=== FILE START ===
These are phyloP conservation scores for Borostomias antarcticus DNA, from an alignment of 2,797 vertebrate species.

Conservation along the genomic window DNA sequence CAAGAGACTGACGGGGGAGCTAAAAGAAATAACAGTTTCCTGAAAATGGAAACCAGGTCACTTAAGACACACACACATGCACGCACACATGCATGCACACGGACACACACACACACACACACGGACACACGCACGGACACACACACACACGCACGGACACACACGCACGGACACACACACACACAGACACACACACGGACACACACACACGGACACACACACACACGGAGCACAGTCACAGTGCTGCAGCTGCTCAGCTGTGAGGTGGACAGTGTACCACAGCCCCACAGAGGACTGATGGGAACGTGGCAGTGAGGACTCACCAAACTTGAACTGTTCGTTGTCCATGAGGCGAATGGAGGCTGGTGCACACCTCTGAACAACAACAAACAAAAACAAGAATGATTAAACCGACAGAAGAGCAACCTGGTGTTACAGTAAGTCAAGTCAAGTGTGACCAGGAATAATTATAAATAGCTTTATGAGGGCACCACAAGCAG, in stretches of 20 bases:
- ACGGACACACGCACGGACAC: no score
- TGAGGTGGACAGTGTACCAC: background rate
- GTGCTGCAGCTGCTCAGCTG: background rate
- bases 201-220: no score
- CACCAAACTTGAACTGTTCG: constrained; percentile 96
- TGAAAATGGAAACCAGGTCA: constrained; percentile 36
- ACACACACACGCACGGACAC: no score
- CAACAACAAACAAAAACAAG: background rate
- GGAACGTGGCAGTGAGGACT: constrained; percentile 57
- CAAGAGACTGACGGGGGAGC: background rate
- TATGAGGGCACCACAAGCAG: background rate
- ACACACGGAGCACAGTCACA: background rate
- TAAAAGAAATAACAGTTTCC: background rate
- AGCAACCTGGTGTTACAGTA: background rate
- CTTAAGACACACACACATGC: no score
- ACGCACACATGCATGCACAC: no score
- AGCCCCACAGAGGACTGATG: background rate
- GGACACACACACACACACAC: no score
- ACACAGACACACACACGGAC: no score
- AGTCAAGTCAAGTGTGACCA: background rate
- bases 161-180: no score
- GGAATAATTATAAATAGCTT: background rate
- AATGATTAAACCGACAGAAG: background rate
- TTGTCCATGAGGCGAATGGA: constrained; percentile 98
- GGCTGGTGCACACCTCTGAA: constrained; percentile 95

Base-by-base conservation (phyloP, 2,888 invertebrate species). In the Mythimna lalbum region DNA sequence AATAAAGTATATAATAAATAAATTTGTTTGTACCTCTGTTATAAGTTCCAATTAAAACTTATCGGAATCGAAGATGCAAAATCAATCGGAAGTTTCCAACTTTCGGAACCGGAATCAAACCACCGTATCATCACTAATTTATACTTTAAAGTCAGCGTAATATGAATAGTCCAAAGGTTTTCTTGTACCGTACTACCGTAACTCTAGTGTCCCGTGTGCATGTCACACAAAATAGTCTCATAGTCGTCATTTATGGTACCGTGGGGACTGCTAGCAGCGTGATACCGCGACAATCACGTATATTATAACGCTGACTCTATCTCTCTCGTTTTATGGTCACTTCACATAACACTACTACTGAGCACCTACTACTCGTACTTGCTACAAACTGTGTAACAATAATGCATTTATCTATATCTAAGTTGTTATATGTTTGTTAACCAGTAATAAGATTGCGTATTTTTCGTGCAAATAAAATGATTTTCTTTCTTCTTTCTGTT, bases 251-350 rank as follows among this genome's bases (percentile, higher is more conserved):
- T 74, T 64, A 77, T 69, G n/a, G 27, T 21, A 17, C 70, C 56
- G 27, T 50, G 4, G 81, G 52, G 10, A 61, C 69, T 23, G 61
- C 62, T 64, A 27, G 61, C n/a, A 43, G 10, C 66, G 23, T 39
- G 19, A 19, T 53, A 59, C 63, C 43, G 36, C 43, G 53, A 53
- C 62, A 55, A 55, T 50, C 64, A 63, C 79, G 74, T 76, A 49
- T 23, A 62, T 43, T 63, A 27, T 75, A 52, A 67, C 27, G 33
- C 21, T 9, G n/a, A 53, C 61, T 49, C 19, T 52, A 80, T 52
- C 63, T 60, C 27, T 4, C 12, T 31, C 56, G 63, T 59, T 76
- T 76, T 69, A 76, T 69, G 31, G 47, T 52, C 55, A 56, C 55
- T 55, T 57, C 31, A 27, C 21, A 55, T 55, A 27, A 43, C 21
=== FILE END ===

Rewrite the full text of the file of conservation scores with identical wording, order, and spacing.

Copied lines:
These are phyloP conservation scores for Borostomias antarcticus DNA, from an alignment of 2,797 vertebrate species.

Conservation along the genomic window DNA sequence CAAGAGACTGACGGGGGAGCTAAAAGAAATAACAGTTTCCTGAAAATGGAAACCAGGTCACTTAAGACACACACACATGCACGCACACATGCATGCACACGGACACACACACACACACACACGGACACACGCACGGACACACACACACACGCACGGACACACACGCACGGACACACACACACACAGACACACACACGGACACACACACACGGACACACACACACACGGAGCACAGTCACAGTGCTGCAGCTGCTCAGCTGTGAGGTGGACAGTGTACCACAGCCCCACAGAGGACTGATGGGAACGTGGCAGTGAGGACTCACCAAACTTGAACTGTTCGTTGTCCATGAGGCGAATGGAGGCTGGTGCACACCTCTGAACAACAACAAACAAAAACAAGAATGATTAAACCGACAGAAGAGCAACCTGGTGTTACAGTAAGTCAAGTCAAGTGTGACCAGGAATAATTATAAATAGCTTTATGAGGGCACCACAAGCAG, in stretches of 20 bases:
- ACGGACACACGCACGGACAC: no score
- TGAGGTGGACAGTGTACCAC: background rate
- GTGCTGCAGCTGCTCAGCTG: background rate
- bases 201-220: no score
- CACCAAACTTGAACTGTTCG: constrained; percentile 96
- TGAAAATGGAAACCAGGTCA: constrained; percentile 36
- ACACACACACGCACGGACAC: no score
- CAACAACAAACAAAAACAAG: background rate
- GGAACGTGGCAGTGAGGACT: constrained; percentile 57
- CAAGAGACTGACGGGGGAGC: background rate
- TATGAGGGCACCACAAGCAG: background rate
- ACACACGGAGCACAGTCACA: background rate
- TAAAAGAAATAACAGTTTCC: background rate
- AGCAACCTGGTGTTACAGTA: background rate
- CTTAAGACACACACACATGC: no score
- ACGCACACATGCATGCACAC: no score
- AGCCCCACAGAGGACTGATG: background rate
- GGACACACACACACACACAC: no score
- ACACAGACACACACACGGAC: no score
- AGTCAAGTCAAGTGTGACCA: background rate
- bases 161-180: no score
- GGAATAATTATAAATAGCTT: background rate
- AATGATTAAACCGACAGAAG: background rate
- TTGTCCATGAGGCGAATGGA: constrained; percentile 98
- GGCTGGTGCACACCTCTGAA: constrained; percentile 95

Base-by-base conservation (phyloP, 2,888 invertebrate species). In the Mythimna lalbum region DNA sequence AATAAAGTATATAATAAATAAATTTGTTTGTACCTCTGTTATAAGTTCCAATTAAAACTTATCGGAATCGAAGATGCAAAATCAATCGGAAGTTTCCAACTTTCGGAACCGGAATCAAACCACCGTATCATCACTAATTTATACTTTAAAGTCAGCGTAATATGAATAGTCCAAAGGTTTTCTTGTACCGTACTACCGTAACTCTAGTGTCCCGTGTGCATGTCACACAAAATAGTCTCATAGTCGTCATTTATGGTACCGTGGGGACTGCTAGCAGCGTGATACCGCGACAATCACGTATATTATAACGCTGACTCTATCTCTCTCGTTTTATGGTCACTTCACATAACACTACTACTGAGCACCTACTACTCGTACTTGCTACAAACTGTGTAACAATAATGCATTTATCTATATCTAAGTTGTTATATGTTTGTTAACCAGTAATAAGATTGCGTATTTTTCGTGCAAATAAAATGATTTTCTTTCTTCTTTCTGTT, bases 251-350 rank as follows among this genome's bases (percentile, higher is more conserved):
- T 74, T 64, A 77, T 69, G n/a, G 27, T 21, A 17, C 70, C 56
- G 27, T 50, G 4, G 81, G 52, G 10, A 61, C 69, T 23, G 61
- C 62, T 64, A 27, G 61, C n/a, A 43, G 10, C 66, G 23, T 39
- G 19, A 19, T 53, A 59, C 63, C 43, G 36, C 43, G 53, A 53
- C 62, A 55, A 55, T 50, C 64, A 63, C 79, G 74, T 76, A 49
- T 23, A 62, T 43, T 63, A 27, T 75, A 52, A 67, C 27, G 33
- C 21, T 9, G n/a, A 53, C 61, T 49, C 19, T 52, A 80, T 52
- C 63, T 60, C 27, T 4, C 12, T 31, C 56, G 63, T 59, T 76
- T 76, T 69, A 76, T 69, G 31, G 47, T 52, C 55, A 56, C 55
- T 55, T 57, C 31, A 27, C 21, A 55, T 55, A 27, A 43, C 21